The story opens with Franklin (James Morosini), leaving a mental health institution having gone through a treatment program after a suicide attempt, leaving his mother Diane (Amy Landecker), overtly concerned about his well-being. While in group therapy, Franklin decided to set some “emotional boundaries” for himself, with the very first one being with his father, Chuck (Patton Oswalt). Chuck has always been a distanced dad in Franklin’s life, one who calls or posts on his sons social media sites, but always missing the big moments from his life leaving Franklin to have always felt he doesn’t care. So Franklin does what we all do when we ‘break up’ with someone, he blocks his father on social media and his phone, which in turn, freaks his dad out once he realizes what has happened.

From there what takes place can only be believed if it is seen as Chuck, feeling left out of his sons life, becomes “Becca” played wonderfully by Claudia Sulewski, a local waitress from the diner in town. Setting up a in ‘real life’ relationship with his own son, knowing well before hand, it’s not going to end well. But before you know it, there he is, driving his son to Maine to meet his dream girl all the while digging himself into a deeper and deeper hole as the trip progresses. You might ask yourself what kind of person would do this – yet alone to their own son – well that is what makes the story here as if there ever was an award for ‘worst dad ever’, then we would have a strong candidate for the winner right here with Chuck.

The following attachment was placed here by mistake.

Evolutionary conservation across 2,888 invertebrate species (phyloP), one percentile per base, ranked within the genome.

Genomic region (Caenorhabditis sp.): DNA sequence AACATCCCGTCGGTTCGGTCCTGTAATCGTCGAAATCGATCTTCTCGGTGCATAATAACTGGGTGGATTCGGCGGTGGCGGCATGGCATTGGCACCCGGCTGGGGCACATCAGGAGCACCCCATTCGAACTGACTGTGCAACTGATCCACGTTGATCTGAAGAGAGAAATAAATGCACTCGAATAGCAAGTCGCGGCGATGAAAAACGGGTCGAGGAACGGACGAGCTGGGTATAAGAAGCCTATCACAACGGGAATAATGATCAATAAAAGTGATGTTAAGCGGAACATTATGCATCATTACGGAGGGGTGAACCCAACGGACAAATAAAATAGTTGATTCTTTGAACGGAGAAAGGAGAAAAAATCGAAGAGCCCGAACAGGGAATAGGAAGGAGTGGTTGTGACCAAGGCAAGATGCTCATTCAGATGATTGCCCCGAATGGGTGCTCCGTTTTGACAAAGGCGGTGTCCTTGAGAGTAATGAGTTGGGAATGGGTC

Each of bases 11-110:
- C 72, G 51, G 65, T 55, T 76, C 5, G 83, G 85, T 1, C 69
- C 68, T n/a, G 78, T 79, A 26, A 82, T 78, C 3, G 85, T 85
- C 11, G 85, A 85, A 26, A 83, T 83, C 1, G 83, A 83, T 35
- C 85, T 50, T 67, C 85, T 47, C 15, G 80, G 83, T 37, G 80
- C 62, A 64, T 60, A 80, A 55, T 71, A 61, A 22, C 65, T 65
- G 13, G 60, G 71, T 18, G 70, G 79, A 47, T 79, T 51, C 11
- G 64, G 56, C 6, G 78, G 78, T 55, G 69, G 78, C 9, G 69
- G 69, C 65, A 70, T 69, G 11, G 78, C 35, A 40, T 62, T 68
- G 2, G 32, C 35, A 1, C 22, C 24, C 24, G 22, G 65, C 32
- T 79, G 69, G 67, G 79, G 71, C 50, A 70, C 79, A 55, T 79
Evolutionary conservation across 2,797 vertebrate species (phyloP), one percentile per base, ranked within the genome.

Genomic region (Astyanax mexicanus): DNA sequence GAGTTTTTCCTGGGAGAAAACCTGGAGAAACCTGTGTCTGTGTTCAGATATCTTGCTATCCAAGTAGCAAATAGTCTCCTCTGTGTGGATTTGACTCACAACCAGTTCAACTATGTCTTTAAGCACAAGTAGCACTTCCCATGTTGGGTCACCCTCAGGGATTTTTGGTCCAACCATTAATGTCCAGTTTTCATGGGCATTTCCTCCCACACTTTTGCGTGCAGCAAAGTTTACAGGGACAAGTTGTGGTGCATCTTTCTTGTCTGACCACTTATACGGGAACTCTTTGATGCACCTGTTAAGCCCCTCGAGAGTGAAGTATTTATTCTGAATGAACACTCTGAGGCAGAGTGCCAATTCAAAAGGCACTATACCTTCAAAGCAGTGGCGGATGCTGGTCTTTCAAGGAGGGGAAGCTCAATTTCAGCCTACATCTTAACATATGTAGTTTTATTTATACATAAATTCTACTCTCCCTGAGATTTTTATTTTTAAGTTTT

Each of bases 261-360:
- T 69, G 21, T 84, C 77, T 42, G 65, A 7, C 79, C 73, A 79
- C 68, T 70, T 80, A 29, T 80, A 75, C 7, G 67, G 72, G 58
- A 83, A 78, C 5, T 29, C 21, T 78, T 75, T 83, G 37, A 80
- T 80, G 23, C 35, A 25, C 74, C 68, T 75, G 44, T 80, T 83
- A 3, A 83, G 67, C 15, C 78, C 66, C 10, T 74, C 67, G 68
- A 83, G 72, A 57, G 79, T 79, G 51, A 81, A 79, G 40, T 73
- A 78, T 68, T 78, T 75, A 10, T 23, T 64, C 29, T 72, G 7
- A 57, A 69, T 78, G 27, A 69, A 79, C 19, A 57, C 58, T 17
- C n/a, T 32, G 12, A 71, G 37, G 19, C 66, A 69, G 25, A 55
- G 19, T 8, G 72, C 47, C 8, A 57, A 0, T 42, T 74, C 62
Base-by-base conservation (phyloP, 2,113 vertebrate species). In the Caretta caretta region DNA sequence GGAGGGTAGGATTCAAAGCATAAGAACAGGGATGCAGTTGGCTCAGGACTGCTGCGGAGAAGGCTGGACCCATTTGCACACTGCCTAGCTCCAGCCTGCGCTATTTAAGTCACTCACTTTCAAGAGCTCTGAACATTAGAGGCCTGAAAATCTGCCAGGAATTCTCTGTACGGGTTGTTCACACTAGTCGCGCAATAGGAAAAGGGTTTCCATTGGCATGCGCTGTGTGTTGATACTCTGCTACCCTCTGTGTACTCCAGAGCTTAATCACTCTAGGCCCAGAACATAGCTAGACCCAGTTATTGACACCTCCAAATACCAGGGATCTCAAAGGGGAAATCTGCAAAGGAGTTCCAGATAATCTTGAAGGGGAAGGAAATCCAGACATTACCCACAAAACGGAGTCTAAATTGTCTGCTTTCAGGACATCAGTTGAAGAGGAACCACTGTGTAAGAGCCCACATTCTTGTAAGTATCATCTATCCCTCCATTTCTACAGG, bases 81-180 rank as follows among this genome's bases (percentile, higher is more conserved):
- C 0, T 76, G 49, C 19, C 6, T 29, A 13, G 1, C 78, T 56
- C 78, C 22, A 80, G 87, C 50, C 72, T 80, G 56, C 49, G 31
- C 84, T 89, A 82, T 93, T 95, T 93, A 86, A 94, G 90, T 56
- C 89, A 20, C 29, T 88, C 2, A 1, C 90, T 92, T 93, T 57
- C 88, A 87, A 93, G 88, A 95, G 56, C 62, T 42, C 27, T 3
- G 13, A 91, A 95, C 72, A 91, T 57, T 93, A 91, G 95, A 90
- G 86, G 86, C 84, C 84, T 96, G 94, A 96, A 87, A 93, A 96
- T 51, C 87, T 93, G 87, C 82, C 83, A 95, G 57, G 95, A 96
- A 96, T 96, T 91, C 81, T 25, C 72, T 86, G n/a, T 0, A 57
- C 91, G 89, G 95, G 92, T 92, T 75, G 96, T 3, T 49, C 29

Of course, there must be some liberties taken as Morosini handles the story with aplomb in the way he dictates the pace, taking it to various levels and making it all the more uncomfortable for his father character along the way. With the adding of catfish lies, the discomfort level raises both comedically adding a tense, crazy suspense, knowing the outcome here is going to be brutal. The weaving in of wonderfully filmed sequences wherein it’s like Becca and him are together, with the bringing text sequences to life, only adds to this.